Rural Alberta leaders criticize NDP ministers, policies as attacking Christian faith

NDP policies were slammed as attacks on Christian faith by political leaders from rural Alberta attending a fall convention in Edmonton Thursday.

'I feel that it's an attack on Christianity and all faith-based believers'

Mayors and reeves from rural Alberta line up to question government ministers at the annual Rural Municipalities of Alberta fall convention in Edmonton. (CBC)

NDP policies were slammed as attacks on Christian faith by political leaders from rural Alberta attending a fall convention in Edmonton Thursday.

At a Rural Municipalities of Alberta association forum with provincial ministers, Josh Knelson, reeve of Mackenzie County, told Education Minister David Eggen he takes the threat of withholding funding from private faith-based schools "very personally."

"I feel that it's an attack on Christianity and all faith-based believers," Knelson said. "And to be quite frank, you scare me."

Government ministers were grilled on everything from the economy to environment during the annual bear-pit forum. (CBC)

Eggen has given all schools until the end of the school year to develop a policy allowing gay-straight alliance groups, or risk losing government funding.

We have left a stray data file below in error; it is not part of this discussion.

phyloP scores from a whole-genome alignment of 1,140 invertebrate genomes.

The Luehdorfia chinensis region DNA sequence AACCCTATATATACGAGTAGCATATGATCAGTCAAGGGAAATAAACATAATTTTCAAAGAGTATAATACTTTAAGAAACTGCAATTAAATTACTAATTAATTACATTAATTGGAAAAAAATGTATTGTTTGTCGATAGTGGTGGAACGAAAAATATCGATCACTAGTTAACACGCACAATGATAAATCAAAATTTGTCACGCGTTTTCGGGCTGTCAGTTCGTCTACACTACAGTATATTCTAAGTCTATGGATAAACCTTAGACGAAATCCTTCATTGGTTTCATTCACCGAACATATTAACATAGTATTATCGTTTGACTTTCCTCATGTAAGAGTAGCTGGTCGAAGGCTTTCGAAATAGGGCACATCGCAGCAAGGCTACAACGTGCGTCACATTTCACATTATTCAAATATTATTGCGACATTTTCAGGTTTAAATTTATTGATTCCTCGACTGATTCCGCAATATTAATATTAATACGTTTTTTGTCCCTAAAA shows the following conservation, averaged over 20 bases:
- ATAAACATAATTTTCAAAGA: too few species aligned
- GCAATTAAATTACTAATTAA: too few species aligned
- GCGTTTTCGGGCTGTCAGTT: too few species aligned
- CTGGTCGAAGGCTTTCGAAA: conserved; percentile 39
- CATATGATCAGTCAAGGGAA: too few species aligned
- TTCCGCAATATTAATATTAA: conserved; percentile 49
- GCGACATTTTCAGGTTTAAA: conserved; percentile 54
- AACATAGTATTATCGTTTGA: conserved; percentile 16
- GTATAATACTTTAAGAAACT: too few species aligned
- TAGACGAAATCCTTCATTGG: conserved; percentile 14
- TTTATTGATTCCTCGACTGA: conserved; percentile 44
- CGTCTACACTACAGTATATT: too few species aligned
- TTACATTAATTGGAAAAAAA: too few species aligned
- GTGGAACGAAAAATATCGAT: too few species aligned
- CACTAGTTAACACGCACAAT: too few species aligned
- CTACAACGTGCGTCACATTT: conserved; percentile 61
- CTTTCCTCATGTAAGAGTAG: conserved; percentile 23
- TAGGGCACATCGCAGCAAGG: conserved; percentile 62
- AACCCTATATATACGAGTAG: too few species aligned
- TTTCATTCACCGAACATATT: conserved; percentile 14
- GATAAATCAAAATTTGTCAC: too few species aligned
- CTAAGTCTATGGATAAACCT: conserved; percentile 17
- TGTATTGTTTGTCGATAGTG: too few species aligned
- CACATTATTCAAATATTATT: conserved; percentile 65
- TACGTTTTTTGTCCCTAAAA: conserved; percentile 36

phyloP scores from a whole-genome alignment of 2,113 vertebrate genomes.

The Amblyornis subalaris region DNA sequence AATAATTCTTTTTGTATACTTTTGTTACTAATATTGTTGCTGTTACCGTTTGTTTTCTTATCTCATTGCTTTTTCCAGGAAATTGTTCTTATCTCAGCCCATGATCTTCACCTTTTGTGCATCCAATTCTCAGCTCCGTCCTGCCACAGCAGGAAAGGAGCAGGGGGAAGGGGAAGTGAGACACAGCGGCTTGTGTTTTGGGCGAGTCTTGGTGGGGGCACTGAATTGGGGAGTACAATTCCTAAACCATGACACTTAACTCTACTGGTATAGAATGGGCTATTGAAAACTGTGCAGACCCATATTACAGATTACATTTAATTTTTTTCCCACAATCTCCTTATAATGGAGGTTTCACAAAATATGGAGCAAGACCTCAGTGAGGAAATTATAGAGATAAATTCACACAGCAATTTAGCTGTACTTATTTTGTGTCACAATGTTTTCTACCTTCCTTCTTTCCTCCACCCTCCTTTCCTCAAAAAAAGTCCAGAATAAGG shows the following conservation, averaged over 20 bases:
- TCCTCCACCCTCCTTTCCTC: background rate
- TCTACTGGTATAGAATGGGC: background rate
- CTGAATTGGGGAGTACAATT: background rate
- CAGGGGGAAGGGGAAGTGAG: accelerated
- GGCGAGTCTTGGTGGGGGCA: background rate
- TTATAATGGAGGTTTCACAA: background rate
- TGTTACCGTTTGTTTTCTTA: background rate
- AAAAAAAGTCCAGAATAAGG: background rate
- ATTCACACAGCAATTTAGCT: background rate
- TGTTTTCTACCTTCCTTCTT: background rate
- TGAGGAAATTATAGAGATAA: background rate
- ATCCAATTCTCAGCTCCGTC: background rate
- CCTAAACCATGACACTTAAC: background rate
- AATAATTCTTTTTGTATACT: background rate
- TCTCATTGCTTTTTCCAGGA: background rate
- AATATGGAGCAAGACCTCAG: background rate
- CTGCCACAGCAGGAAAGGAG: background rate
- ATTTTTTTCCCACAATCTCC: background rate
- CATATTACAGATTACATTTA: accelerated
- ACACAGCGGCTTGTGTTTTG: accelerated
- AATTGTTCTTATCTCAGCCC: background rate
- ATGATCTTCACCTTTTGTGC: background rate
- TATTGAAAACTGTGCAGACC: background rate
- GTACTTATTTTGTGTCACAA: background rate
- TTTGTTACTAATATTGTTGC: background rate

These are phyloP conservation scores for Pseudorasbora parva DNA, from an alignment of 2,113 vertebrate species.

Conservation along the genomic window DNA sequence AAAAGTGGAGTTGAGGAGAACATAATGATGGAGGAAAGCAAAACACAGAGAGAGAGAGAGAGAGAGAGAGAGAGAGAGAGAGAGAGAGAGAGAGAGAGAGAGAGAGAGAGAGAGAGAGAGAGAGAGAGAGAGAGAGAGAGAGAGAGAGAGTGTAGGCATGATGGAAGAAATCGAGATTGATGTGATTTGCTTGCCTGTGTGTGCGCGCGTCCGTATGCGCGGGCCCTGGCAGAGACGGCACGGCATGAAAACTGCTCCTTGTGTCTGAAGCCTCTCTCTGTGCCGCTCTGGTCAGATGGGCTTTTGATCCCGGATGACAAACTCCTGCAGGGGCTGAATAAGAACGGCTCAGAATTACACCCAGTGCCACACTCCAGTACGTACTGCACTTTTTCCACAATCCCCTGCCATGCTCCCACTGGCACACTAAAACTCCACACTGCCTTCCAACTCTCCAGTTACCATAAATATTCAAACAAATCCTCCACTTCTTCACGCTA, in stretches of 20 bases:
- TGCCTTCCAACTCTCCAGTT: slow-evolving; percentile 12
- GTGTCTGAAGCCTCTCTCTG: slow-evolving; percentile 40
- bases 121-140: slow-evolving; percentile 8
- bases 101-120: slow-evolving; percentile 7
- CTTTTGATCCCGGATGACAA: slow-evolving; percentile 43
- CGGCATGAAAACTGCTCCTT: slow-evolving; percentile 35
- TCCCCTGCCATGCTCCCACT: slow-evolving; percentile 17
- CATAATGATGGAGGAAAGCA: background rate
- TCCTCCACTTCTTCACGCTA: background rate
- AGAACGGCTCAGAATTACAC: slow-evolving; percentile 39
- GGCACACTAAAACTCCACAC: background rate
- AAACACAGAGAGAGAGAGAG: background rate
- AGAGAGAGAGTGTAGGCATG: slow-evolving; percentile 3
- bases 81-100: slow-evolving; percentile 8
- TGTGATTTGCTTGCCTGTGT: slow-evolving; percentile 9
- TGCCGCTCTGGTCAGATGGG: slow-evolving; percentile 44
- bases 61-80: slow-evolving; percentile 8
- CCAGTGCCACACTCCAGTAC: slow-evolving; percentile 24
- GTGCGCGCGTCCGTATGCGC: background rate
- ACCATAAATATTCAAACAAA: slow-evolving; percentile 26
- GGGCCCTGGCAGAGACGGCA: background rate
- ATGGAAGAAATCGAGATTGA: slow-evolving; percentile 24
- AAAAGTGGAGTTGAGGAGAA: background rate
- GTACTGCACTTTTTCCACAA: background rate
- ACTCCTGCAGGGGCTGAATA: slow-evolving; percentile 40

Eggen responded over groans and murmurs in the large crowd at the Shaw Conference Centre that it wasn't his intention to create fear.

All public,Catholic, Francophone, charter and most private schools already comply with the policy and it falls to a handful of outliers to get onboard, the minister said.

"At the end of the day," Eggen said, "if a school is taking public money, which is private schools, then they have to follow the law just like everybody else."

A second Mackenzie Country council member then chastised Indigenous Relations Minister Richard Feehan for arguing a year ago that using the Bible to oppose Bill 24, an Act to Support Gay-Straight Alliances, was absurd.

Ernie Peters called Feehan's speech an attack on Opposition Leader Jason Kenney's faith and also criticized Feehan for holding the Bible while making the argument.

"You mocked parts of the Old Testament, laughing about it for about four minutes," Peters said. "Is that your mandate for all faiths or just for Christianity in particular?"

'A message from Jesus'

Feehan, a Catholic who holds a degree in theology, said he was sorry for taking his religious beliefs into the legislature, but not for defending his firmly-held stance on human rights for all people, including those from the LGBTQ community.

"I fundamentally believe that was a message from Jesus Christ and I live that out every day," Feehan explained. "I make sure that that I respect the rights of all people."

The rural mayors and reeves also challenged ministers over the economy, environmental programs, infrastructure and how to kick-start projects that seem to be dragging on for months.

The association represents Alberta's 69 counties and municipal districts.